People living in Wiltshire are being asked what they think needs to be done to make the county's streets and public spaces safer at night. 

There has been an increased spotlight on public safety following the murder of Sarah Everard by a Metropolitan Police officer, leading to an increase in funds being available to local councils. 

Now the county's Police and Crime Commissioner, along with Wiltshire Police, Wiltshire Council and Swindon Borough Council have launched a survey which will 'shape a charter' with the aim of making public spaces safer for all at night. 

The Safer Nights Charter is inspired by the pledges created for the Mayor of London's Women's Night Safety Charter, and a similar one recently launched in Exeter. 

Organisations that operate in the late-night economy, such as bars, pubs, clubs, taxis and the many others will be encouraged to voluntarily sign up to the charter with the aim of working together to make a positive, proactive change.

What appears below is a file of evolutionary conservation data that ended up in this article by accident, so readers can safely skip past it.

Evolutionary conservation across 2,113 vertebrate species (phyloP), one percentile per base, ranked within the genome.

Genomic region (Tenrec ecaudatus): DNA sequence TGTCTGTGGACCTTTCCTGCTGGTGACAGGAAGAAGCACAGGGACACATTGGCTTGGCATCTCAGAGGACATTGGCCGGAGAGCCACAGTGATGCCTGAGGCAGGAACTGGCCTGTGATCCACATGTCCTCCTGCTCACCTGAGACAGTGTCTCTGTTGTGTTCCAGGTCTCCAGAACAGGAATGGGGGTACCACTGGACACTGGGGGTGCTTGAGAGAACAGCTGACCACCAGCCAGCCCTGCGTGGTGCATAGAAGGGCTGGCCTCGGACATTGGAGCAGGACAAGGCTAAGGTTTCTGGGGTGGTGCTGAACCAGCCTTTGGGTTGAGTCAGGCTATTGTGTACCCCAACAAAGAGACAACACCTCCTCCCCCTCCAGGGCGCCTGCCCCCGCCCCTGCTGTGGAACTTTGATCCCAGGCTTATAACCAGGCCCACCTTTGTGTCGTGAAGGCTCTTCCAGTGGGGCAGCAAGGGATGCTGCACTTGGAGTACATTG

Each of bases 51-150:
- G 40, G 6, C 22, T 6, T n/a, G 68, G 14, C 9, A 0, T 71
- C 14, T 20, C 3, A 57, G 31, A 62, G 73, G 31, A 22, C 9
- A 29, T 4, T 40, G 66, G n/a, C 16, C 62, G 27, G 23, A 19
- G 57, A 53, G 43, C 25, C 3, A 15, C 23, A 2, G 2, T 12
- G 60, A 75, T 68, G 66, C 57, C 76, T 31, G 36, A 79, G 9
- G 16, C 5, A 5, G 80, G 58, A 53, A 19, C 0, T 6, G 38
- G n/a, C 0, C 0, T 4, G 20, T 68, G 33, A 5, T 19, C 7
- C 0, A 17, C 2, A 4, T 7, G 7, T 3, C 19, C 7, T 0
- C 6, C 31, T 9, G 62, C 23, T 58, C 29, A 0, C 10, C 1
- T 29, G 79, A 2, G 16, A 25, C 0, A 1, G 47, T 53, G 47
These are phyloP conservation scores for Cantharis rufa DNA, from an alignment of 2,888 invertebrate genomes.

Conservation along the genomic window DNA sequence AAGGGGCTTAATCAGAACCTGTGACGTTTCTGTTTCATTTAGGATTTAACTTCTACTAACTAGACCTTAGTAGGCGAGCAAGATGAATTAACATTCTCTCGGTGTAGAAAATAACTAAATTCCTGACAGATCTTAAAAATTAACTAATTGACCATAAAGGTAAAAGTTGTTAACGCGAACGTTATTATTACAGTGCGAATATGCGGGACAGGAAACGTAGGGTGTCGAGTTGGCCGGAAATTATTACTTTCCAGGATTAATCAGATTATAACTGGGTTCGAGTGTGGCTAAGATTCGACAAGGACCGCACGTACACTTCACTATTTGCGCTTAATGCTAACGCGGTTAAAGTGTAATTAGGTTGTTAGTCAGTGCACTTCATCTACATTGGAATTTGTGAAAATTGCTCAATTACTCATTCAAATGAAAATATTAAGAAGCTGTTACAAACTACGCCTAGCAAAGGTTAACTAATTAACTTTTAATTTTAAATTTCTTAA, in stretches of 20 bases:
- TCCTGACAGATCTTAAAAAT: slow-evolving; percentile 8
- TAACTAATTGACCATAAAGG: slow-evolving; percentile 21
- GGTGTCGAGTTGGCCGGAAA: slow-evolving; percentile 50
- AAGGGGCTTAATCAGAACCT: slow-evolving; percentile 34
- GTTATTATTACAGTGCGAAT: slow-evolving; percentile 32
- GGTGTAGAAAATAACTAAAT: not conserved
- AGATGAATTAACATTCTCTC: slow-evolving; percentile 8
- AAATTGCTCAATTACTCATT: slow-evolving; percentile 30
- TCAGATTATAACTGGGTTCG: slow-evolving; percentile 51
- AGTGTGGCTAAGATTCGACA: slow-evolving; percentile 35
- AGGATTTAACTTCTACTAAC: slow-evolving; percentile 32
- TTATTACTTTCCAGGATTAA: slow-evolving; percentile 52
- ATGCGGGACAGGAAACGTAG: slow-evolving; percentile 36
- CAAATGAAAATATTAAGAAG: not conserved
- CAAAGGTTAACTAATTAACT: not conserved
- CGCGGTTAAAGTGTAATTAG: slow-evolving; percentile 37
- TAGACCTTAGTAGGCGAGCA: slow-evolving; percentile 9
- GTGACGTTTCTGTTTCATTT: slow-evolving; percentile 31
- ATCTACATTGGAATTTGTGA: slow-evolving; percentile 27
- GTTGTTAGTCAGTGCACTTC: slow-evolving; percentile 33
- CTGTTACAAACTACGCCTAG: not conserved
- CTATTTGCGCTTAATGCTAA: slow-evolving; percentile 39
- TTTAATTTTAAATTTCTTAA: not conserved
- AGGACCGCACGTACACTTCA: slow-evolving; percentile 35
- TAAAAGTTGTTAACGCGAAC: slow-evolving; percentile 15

PCC Philip Wilkinson said: “Only by working with residents and late-night establishments will we be able to effectively make public spaces at night safer for all and that’s why it’s so important for us to understand what practical steps we can take as a collective.

“It’s important that this charter is fit for purpose and encompasses all those who use public spaces at night, be it those who socialise in bars, pubs, and clubs or perhaps work in the late-night economy, travel home from work, exercise, travel home from visiting friends and family and all the other reasons in between.”

Representatives from Swindon and Wiltshire councils also urged locals to take part. 

Councillor Peter Hutton, Wiltshire Council portfolio holder for safeguarding, said: “Everyone wants to feel as safe as possible when they’re out and about at night – whether that’s enjoying the night-time economy, working a late shift or just travelling."

Councillor Cathy Martyn, Swindon Borough Council's cabinet member for health inequalities and housing, added: “In order to make Swindon’s streets safer for the public, we have to hear from the public themselves, to understand what they think would make the biggest difference when it comes to making them feel safe at night."

The survey runs until Tuesday, July 19. To take part visit